Sunday, August 26, 2012


As promised, here's a photo of the handle I was working on. It's not a perfect match for the one I was copying, but it's turned out fine.

Back in May I posted some photos of a dry-run handle that was a bit unusual. Although it wasn't to everyone's taste a customer took a liking to the concept - minus the painted reel seat! This is now finished.

Taking these photos proved more difficult than fitting the handles. I've no experience of 'studio' photography using multiple flashguns to light products and arranging things so the background is white and shadowless.

Wednesday, August 22, 2012

Nose to the grindstone

Not so much the grindstone, more the lathe. I'm in the process of a complete strip and rebuild of a St Croix lure rod. The finish on the blank was going to be a 'mare to remove. My workaround was to sand it as smooth as I could, chucking it in the lathe and using a medium wet and dry to level out the chips in the finish and any remaining varnish from the whippings. This also served to key the blank for a coat of matt black spray paint. I then handed the painted blank over to some nice people I know to give it a clear coat. The result is pretty darned nice.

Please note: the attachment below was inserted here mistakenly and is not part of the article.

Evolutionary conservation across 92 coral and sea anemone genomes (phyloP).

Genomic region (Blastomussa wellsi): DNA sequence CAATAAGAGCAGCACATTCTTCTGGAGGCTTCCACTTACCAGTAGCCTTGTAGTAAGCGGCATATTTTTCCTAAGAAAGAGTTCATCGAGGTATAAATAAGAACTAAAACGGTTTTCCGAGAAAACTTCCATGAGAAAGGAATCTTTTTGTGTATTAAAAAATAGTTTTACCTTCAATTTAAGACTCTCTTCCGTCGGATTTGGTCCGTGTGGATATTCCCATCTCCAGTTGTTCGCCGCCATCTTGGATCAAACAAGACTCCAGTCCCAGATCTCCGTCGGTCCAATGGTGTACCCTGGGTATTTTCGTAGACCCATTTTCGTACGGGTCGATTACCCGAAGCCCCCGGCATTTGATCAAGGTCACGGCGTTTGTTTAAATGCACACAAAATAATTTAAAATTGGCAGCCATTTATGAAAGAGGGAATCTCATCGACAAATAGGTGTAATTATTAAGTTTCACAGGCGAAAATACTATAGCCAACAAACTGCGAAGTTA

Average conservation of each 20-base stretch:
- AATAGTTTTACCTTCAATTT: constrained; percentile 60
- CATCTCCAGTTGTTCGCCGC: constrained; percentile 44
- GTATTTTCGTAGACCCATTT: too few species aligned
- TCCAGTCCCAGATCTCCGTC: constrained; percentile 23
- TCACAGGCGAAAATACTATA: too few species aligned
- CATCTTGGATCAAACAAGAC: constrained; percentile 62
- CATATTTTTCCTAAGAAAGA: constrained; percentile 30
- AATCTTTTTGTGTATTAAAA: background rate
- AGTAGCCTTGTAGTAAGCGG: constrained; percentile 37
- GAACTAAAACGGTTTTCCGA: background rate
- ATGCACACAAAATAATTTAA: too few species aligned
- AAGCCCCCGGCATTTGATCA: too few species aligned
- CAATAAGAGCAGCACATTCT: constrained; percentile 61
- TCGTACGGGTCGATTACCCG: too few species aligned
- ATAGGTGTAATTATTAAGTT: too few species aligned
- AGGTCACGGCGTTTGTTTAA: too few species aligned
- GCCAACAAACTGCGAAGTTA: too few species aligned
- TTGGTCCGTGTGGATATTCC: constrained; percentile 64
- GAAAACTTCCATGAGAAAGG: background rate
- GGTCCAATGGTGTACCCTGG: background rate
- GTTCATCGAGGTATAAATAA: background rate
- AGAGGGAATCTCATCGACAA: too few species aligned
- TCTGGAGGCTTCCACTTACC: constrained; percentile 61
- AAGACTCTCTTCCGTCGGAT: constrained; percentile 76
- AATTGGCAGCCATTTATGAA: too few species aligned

My next task is to fit a custom turned cork handle to match an existing rod as closely as I can. This is a laborious task. First of all the cork shives have to be reamed out. I started by putting a hand reamer in the lathe to make a quick job of it. This got some of them close enough, but the ones to go lower down the blank needed more work, which was done by hand using a couple of my reaming sticks. These sticks are a pain to make. Glueing abrasive tape in a spiral along lengths of scrap rod blank. But well worth the effort when it comes time to open up preformed grips..

With the reaming done in stages the shives are pushed tightly into place on the blank to get the handle length right. They are then all removed before glue is applied and they are clamped firmly together. In 24hrs it'll be time to make cork dust!

Time taken to get to this stage is around an hour. When the rear grip is shaped, which will take something like thirty minutes of careful sanding, the reel seat can be glued into place. Then the reaming and glueing will begin for the foregrip. Another day later that can be shaped. All in all it takes me a couple of hours spread over three days to finish a custom cork handle like this one. More pics will follow - provided I don't mess up!

Monday, August 20, 2012

Psychic eels

The novelty of catching small eels had worn off. That was one reason for me staying away from the canal. Turning up to find weed-choked swims, moored barges or hordes of dog walkers were others. After listening to England making a hash of the fourth day's play in the final test the sun had come out, cheering me up a little and giving me the prod I needed to get the rods out.

The sky was clear, the sun bright, but as I walked past the newly cut field of stubble I sensed a hint of impending autumn in the cooling air. This was even more apparent when mist starting rising when the damp land was in shade as the shadows lengthened.